I Swear, It’s All Business – Ethics of Cursing At Work

I Swear, It’s All Business – Ethics of Cursing At Work

Swearing at work has become a hot topic lately. After all, the power of words can be significant, but they’re just words, right? But what about the unintended consequences of accepting coarse language as a norm — both for the office, and our vocabulary entirely? Like racial epithets, it’s not really the words themselves that are the problem; it’s what’s associated with them, the context, who’s listening, and the habits we’re forming. Some may think of the F-word as just a word, but some of our customers may have a different feeling about it, and with more people addressing the extreme negativity and over-done snark in our modern day, what impact does regular swearing have on our environment?

The Impracticality of Foul Language

It seems most opposition to foul language is from a moralistic approach, but what about the practical side of being well-spoken? With many accepting swear words and their dorky substitutes (“what the heck?” “WTF”) as common lingo, many in our society — including some business prospects — still find common vulgarity foreign and offensive, or just unprofessional. While some esteemed friends of mine are pushing for the devaluing of the F-word for greater expression, many affluent businesses are starting to address the heavy proliferation of cursing in the workplace and its affect on their diverse employee base and customers.

Yeah, But Swearing FEELS Good

Sure, in some speaking engagements and literary works, occasional swearing can spice up the flow, but in most cases, what are we REALLY gaining from swearing? Think about it — you’re at work, and a coworker has a software glitch and yells out, “What the f***?!” How did the employee, you, or anyone else gain from this? Further, what about that prospective client who just walked by with the CEO, unbeknownst to the swearing employee? This is not only an issue of language, but of self-control and awareness. People don’t need to hear outbursts, nor does the language need to be crass, and this is a great common example of swearing’s uselessness. A post from Robby Slaughter recently addressed cursing in the workplace, and his emphasis was on reducing workplace stress to keep employees from cursing. While I agree workplace stress should be minimized, someone who doesn’t regularly curse won’t likely use inappropriate language when stressed. It’s not a part of who they are. It would be one thing if there was something to gain from either coarse language or outbursts, but there really isn’t. There are better ways to handle stress. Further, Robby references an article that claims swearing may be good for you. Again, if swearing or outbursts aren’t akin to how one reacts to stress, it won’t likely be beneficial or natural.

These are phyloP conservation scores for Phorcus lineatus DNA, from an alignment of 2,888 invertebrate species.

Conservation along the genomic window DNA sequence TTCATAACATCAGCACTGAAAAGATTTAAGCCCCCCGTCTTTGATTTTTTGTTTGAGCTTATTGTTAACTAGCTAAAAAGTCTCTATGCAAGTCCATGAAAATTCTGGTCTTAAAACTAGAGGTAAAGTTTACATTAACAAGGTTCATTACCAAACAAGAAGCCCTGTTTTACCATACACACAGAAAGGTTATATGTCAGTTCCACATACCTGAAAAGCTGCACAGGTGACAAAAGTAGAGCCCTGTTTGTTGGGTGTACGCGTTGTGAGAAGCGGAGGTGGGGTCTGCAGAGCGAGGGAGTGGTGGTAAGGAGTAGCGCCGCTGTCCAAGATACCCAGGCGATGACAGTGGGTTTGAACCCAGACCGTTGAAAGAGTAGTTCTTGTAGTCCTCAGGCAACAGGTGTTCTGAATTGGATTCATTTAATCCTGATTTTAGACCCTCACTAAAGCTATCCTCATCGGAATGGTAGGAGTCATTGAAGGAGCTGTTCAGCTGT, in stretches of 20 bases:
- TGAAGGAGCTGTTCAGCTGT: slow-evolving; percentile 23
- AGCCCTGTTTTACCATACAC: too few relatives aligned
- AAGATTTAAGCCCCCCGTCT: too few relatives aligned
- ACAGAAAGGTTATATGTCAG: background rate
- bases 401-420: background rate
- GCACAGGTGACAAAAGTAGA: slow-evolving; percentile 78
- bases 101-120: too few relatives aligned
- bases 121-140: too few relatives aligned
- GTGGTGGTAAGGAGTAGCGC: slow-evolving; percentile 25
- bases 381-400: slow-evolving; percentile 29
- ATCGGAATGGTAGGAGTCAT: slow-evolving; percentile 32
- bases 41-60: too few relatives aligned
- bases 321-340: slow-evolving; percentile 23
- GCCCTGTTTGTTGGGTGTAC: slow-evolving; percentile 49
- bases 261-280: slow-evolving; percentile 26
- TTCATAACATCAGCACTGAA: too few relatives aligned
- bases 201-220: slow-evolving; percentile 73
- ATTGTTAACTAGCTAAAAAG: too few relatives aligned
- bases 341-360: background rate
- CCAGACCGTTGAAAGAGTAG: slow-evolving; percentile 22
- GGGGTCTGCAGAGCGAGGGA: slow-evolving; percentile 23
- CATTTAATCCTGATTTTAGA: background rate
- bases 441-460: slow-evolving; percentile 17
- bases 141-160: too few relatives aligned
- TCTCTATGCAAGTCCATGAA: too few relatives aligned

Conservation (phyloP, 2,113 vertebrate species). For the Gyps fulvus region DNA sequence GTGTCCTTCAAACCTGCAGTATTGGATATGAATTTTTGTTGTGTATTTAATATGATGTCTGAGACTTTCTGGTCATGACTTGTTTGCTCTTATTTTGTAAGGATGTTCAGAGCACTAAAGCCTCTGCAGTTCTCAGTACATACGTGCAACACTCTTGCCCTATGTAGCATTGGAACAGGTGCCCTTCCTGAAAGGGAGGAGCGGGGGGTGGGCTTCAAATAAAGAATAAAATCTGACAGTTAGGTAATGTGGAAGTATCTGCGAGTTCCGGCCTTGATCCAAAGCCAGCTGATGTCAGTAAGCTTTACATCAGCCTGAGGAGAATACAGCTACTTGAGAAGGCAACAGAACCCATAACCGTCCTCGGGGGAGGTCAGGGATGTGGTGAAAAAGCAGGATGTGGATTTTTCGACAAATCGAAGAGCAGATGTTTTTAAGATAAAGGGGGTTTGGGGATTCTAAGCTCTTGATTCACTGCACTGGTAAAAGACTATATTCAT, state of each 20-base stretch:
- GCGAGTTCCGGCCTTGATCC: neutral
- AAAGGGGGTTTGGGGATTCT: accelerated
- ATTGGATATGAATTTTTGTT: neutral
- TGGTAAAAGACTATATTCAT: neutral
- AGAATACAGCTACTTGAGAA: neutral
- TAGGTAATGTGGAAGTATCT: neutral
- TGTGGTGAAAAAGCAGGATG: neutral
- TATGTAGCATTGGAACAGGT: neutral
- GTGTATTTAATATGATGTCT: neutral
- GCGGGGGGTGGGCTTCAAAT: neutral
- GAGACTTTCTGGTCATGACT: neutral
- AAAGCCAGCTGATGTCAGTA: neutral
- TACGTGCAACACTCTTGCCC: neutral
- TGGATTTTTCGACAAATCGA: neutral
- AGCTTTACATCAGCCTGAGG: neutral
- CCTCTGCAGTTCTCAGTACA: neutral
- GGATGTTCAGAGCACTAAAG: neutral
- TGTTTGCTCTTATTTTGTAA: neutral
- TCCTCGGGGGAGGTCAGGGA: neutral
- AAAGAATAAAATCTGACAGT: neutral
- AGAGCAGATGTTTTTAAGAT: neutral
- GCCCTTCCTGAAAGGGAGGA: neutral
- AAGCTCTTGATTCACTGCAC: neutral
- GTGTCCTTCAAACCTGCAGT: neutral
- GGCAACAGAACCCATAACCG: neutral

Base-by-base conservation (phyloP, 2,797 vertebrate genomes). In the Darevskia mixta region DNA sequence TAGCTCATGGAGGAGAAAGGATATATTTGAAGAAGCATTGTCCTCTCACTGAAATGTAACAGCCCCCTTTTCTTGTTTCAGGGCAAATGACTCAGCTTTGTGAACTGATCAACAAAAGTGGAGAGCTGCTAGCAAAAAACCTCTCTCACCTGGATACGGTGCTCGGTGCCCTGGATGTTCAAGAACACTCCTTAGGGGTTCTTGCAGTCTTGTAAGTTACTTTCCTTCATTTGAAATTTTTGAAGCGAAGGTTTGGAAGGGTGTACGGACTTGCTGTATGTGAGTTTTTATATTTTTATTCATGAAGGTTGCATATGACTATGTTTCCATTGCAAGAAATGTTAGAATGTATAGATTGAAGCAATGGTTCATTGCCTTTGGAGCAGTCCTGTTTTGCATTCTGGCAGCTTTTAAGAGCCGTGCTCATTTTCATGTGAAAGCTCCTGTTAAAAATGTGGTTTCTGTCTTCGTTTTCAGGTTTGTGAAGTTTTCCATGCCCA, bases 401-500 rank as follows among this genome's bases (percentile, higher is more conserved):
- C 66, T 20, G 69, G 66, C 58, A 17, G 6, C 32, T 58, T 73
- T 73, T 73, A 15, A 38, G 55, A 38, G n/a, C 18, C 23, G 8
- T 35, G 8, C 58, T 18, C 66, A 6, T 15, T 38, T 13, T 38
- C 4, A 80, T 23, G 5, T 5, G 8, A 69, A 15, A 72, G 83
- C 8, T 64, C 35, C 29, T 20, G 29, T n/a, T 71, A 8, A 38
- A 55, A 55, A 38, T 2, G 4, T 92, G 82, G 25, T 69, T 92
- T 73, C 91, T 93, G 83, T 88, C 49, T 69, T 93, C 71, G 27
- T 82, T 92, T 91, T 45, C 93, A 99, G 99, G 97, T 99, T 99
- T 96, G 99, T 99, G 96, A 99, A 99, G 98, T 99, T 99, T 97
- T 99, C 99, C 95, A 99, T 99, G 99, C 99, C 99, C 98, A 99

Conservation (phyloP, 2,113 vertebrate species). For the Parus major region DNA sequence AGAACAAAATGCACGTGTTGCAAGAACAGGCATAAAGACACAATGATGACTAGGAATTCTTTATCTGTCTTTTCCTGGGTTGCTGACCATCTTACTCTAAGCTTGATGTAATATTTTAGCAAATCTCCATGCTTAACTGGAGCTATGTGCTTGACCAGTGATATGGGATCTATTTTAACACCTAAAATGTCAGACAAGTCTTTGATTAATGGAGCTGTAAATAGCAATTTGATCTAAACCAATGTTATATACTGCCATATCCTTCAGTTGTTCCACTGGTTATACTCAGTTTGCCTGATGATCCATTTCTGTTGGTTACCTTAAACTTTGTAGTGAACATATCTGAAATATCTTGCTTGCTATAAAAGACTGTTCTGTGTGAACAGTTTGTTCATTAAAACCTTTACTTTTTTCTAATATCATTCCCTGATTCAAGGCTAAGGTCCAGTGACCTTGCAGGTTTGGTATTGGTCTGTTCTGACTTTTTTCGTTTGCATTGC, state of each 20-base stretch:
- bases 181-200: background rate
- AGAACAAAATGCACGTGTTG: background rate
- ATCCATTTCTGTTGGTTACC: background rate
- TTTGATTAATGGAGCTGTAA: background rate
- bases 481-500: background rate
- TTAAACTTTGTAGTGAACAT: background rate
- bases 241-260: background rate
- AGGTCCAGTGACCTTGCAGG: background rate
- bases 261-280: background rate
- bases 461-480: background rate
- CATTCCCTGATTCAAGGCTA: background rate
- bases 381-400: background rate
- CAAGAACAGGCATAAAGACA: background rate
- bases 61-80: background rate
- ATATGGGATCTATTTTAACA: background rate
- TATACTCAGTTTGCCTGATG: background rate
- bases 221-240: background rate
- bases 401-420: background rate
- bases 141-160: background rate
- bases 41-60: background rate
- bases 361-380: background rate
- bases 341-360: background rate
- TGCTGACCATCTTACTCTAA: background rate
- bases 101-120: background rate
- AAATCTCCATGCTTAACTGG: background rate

Clean Up That F****** Grammar

For us grammar geeks who like ridding ourselves of superfluous words, see the following line:

“Get the f*** out of here! That game was f****** awesome!”

Better: “Get out of here! That game was awesome!”

Best: “That game was awesome!”

So much cleaner, grammatically, and you could say it to your kid, your grandmother, your buddies, or in a good convo with a prospective client, and no one would ever notice the missing f-bombs. This isn’t about being prudish, but about a pragmatic and simplistic approach — a mindful way of speaking, and an easier way to do things.

The Slip and Slide of Speaking Poorly

A slip of the tongue can be hilarious with the right people, but it can be disastrous in the wrong context. We know we don’t want to curse around kids, the elderly, business prospects, or those who find it generally offensive, so why make it part of our culture? To be cool or accepted? We are creatures of habit, and since we project different personas with different people, why further complicate things with “clean” and “dirty” sides? We talk about being real and transparent. Cleaning up our speech makes us more “real” to everyone. Some believe it to be liberating to dispel the power of foul language. I feel there’s more liberation in not having to watch our mouths around so many. When bad habits are cast aside, we have less to worry about.

As we work to improve our speaking and writing skills — cleaning up the language is a great addition. I ask — is there ANY value to regular cursing and bad habit-forming? I’ve known a few people to give it up… they don’t miss it.

By |2018-10-17T12:12:31+00:00July 2nd, 2012|Human Resources, Sales & Marketing|

About the Author:

Josh Humble is a photographer and occasional writer for TKO Graphix, and he has a passion for light, composition, and HDR photography — as well as typography and grammar. He's also a blogger, and he photographs headshots for Central Indiana businesses. Find him on Twitter, Google Plus, and LinkedIn. - See more at: http://blog.tkographix.com/author/joshhumble/#sthash.vr0HQWxw.dpuf